Terri joined them from the kitchen. She was wearing a dirty old sweatshirt and jeans, and looked better for being more covered up.
‘Hello, Terri,’ said Kay.
‘All righ’?’ said Terri, taking a deep drag from her cigarette.
‘Siddown,’ Krystal instructed her mother, who obeyed, curling up in the same chair as before. ‘D’yer wanna cup of tea or summat?’ Krystal asked Kay.
‘That’d be great,’ said Kay, sitting down and opening her folder. ‘Thanks.’
Krystal hurried out of the room. She was listening carefully, trying to make out what Kay was saying to her mother.
‘You probably weren’t expecting to see me again this soon, Terri,’ she heard Kay say (she had a strange accent: it sounded like a London one, like the posh new bitch at school half the boys had stiffies for), ‘but I was quite concerned about Robbie yesterday. He’s back at nursery today, Krystal says?’
‘Yeah,’ said Terri. ‘She took ’im. She come back this morning.’
‘She’s come back? Where has she been?’
‘I jus’ bin at a – jus’ slep’ over at a friend’s,’ said Krystal, hurrying back to the sitting room to speak for herself.
‘Yeah, bu’ she come back this morning,’ said Terri.
Krystal went back to the kettle. It made such a racket as it came to the boil that she could not make out any of what her mother and the social worker were saying to each other. She sloshed milk into the mugs with the teabags, trying to be as quick as possible, then carried the three red-hot mugs through to the sitting room in time to hear Kay say, ‘… spoke to Mrs Harper at the nursery yesterday—’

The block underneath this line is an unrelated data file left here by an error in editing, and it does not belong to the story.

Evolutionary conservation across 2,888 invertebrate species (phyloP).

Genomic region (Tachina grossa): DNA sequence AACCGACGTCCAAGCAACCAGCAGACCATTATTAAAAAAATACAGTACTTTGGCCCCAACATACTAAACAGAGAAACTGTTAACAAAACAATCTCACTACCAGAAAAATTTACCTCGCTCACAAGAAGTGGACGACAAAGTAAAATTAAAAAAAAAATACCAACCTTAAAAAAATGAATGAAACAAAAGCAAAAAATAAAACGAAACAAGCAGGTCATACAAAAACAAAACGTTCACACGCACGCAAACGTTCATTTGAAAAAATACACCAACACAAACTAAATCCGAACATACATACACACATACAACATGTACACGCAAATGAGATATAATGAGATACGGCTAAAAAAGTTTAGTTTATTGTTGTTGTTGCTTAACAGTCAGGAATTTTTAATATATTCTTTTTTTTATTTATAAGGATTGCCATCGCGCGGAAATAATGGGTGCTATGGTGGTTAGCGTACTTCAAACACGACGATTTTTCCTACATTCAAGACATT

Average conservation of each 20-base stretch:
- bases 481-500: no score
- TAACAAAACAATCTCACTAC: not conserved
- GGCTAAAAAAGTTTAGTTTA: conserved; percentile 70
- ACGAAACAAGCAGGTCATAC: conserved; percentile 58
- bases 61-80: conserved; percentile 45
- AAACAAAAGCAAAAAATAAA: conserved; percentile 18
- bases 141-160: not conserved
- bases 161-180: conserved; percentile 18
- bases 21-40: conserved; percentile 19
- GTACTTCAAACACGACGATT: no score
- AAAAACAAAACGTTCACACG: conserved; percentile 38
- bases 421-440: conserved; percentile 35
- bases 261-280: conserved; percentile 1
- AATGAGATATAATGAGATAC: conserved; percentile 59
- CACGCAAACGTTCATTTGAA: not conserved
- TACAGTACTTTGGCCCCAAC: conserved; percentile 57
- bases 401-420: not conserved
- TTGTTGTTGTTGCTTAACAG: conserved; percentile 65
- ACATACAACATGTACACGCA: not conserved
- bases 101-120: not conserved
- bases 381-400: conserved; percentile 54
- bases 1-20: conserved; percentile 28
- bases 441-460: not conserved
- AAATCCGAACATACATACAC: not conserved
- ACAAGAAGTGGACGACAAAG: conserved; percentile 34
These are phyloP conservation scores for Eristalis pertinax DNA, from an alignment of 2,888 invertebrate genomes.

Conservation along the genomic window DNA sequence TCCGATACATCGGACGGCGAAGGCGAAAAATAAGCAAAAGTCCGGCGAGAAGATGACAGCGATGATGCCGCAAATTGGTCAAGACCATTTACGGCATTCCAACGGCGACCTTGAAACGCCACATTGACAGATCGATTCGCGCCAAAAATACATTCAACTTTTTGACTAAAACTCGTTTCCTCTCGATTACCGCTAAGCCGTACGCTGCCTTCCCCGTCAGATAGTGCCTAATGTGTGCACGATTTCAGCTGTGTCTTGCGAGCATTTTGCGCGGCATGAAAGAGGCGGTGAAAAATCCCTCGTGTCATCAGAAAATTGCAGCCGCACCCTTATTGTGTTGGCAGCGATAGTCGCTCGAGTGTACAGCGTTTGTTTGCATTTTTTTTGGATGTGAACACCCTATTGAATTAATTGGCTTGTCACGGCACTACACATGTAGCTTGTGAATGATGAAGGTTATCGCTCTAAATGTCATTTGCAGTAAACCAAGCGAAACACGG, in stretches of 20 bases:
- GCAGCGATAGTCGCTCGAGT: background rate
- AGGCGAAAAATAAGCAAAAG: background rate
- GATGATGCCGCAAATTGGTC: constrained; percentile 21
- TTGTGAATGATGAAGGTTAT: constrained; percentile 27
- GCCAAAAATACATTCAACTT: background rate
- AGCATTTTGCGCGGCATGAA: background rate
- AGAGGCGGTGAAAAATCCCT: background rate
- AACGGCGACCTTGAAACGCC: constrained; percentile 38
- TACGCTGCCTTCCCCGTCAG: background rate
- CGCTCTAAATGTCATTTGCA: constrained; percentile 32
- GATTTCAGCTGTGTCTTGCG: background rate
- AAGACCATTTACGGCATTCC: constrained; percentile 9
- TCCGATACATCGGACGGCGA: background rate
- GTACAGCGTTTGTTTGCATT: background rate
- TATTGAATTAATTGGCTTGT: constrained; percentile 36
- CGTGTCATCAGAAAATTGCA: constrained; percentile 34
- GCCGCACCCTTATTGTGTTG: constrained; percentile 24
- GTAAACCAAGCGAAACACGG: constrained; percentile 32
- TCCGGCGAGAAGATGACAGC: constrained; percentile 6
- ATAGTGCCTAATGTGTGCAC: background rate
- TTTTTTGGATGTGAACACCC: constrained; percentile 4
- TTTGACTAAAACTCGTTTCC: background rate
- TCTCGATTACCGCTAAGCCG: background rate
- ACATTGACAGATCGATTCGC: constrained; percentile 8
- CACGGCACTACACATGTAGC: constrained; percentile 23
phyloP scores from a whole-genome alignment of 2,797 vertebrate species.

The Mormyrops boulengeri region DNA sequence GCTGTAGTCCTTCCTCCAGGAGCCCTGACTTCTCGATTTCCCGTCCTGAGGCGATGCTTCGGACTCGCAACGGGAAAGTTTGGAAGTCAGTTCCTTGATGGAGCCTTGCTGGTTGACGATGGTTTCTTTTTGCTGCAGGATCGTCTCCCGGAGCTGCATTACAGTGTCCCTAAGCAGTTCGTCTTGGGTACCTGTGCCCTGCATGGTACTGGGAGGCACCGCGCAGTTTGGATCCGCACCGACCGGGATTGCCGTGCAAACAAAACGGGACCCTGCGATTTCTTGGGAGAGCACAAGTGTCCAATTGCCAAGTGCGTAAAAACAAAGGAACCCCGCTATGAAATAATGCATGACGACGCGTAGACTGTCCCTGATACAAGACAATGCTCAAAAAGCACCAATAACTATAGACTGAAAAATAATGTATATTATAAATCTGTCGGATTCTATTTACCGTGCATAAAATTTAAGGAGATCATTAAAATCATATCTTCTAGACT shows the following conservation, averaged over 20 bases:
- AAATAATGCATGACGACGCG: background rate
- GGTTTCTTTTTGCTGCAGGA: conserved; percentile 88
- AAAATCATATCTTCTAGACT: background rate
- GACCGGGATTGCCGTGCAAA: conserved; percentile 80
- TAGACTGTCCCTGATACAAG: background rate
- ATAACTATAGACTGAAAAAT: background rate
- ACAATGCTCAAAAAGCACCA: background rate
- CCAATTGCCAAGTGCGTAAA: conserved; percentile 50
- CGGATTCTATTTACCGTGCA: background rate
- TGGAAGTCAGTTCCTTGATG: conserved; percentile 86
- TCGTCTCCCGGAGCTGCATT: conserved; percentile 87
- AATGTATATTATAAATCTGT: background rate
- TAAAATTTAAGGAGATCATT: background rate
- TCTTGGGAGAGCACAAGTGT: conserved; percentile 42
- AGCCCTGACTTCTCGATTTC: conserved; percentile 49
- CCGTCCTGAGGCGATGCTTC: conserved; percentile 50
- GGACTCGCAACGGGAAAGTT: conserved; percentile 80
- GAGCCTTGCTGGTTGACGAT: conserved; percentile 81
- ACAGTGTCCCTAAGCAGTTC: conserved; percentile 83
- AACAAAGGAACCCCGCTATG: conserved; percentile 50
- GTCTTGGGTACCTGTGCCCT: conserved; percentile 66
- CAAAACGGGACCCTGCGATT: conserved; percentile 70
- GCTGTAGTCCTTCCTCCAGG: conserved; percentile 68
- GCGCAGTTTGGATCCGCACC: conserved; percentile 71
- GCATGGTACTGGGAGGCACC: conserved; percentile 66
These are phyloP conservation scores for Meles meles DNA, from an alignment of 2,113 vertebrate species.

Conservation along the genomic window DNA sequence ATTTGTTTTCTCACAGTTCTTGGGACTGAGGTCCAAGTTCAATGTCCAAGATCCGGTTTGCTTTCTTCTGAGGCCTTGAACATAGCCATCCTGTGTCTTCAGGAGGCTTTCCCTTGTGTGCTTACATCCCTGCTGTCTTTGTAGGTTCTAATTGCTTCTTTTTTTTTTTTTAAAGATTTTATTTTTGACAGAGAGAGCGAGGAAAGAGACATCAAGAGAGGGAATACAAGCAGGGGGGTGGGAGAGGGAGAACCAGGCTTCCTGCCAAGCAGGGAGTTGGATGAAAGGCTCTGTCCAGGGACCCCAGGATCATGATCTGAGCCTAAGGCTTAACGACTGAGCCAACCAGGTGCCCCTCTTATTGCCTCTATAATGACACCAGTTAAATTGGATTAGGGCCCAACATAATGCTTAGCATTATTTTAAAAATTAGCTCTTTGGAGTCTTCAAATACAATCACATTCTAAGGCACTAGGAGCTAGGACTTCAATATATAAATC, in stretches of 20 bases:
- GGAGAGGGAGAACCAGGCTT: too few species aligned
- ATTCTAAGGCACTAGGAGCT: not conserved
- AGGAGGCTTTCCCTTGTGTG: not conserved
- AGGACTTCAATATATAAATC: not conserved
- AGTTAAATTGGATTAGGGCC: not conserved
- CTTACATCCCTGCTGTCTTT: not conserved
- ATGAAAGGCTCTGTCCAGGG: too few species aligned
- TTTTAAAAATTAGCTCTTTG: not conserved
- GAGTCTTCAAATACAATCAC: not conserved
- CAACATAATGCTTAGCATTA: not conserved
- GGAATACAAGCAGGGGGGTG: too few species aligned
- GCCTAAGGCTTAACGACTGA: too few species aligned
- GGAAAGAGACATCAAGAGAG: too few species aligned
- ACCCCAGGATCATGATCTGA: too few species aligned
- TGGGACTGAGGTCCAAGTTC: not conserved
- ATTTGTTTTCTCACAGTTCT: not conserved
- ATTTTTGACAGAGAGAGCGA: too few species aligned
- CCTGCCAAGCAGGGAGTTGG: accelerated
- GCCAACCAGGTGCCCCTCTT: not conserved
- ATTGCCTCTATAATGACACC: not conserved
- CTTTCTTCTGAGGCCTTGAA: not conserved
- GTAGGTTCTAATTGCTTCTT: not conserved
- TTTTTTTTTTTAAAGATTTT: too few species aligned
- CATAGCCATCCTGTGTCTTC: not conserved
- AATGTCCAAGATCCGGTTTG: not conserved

‘Tha’ bitch,’ said Terri.
‘There y’are,’ Krystal told Kay, setting the teas on the floor and turning one of the mugs so that its handle faced her.
‘Thanks very much,’ Kay said. ‘Terri, Mrs Harper told me that Robbie has been absent a lot over the last three months. He hasn’t had a full week for a while, has he?’
‘Wha’?’ said Terri. ‘No, ’e ain’. Yeah, ’e ’as. ’E only jus’ mist yesterday. An’ when ’e had his sore throat.’
‘When was that?’
‘Wha’? Monf ’go … monf’na ’alf … ’bout.’
Krystal sat down on the arm of her mother’s chair. She glared down at Kay from her position of height, energetically chewing gum, her arms folded like her mother’s. Kay had a thick open folder on her lap. Krystal hated folders. All the stuff they wrote about you, and kept, and used against you afterwards.
‘I takes Robbie to the nurs’ry,’ she said. ‘On my way to school.’
‘Well, according to Mrs Harper, Robbie’s attendance has fallen off quite a bit,’ said Kay, looking down the notes she had made of her conversation with the nursery manager. ‘The thing is, Terri, you did commit to keeping Robbie in pre-school when he was returned to you last year.’
‘I ain’ fuckin’—’ Terri began.
‘No, shurrup, righ’?’ Krystal said loudly to her mother. She addressed Kay. ‘He were ill, righ’, his tonsils were all up, I got ’im antibiotics off the doctor.’
‘And when was that?’
‘Tha’ was ’bout free weeks – anyway, righ’—’
‘When I was here yesterday,’ Kay said, addressing Robbie’s mother again (Krystal was chewing vigorously, her arms making a double barrier around her ribs), ‘you seemed to be finding it very difficult to respond to Robbie’s needs, Terri.’
Krystal glanced down at her mother. Her spreading thigh was twice as thick as Terri’s.
‘I di’n’ – I never …’ Terri changed her mind. ‘’E’s fine.’
A suspicion darkened Krystal’s mind like the shadow of some circling vulture.
‘Terri, you’d used when I arrived yesterday, hadn’t you?’
‘No, I fuckin’ hadn’! Tha’s a fuckin’ – you’re fuckin’ – I ain’ used, all righ’?’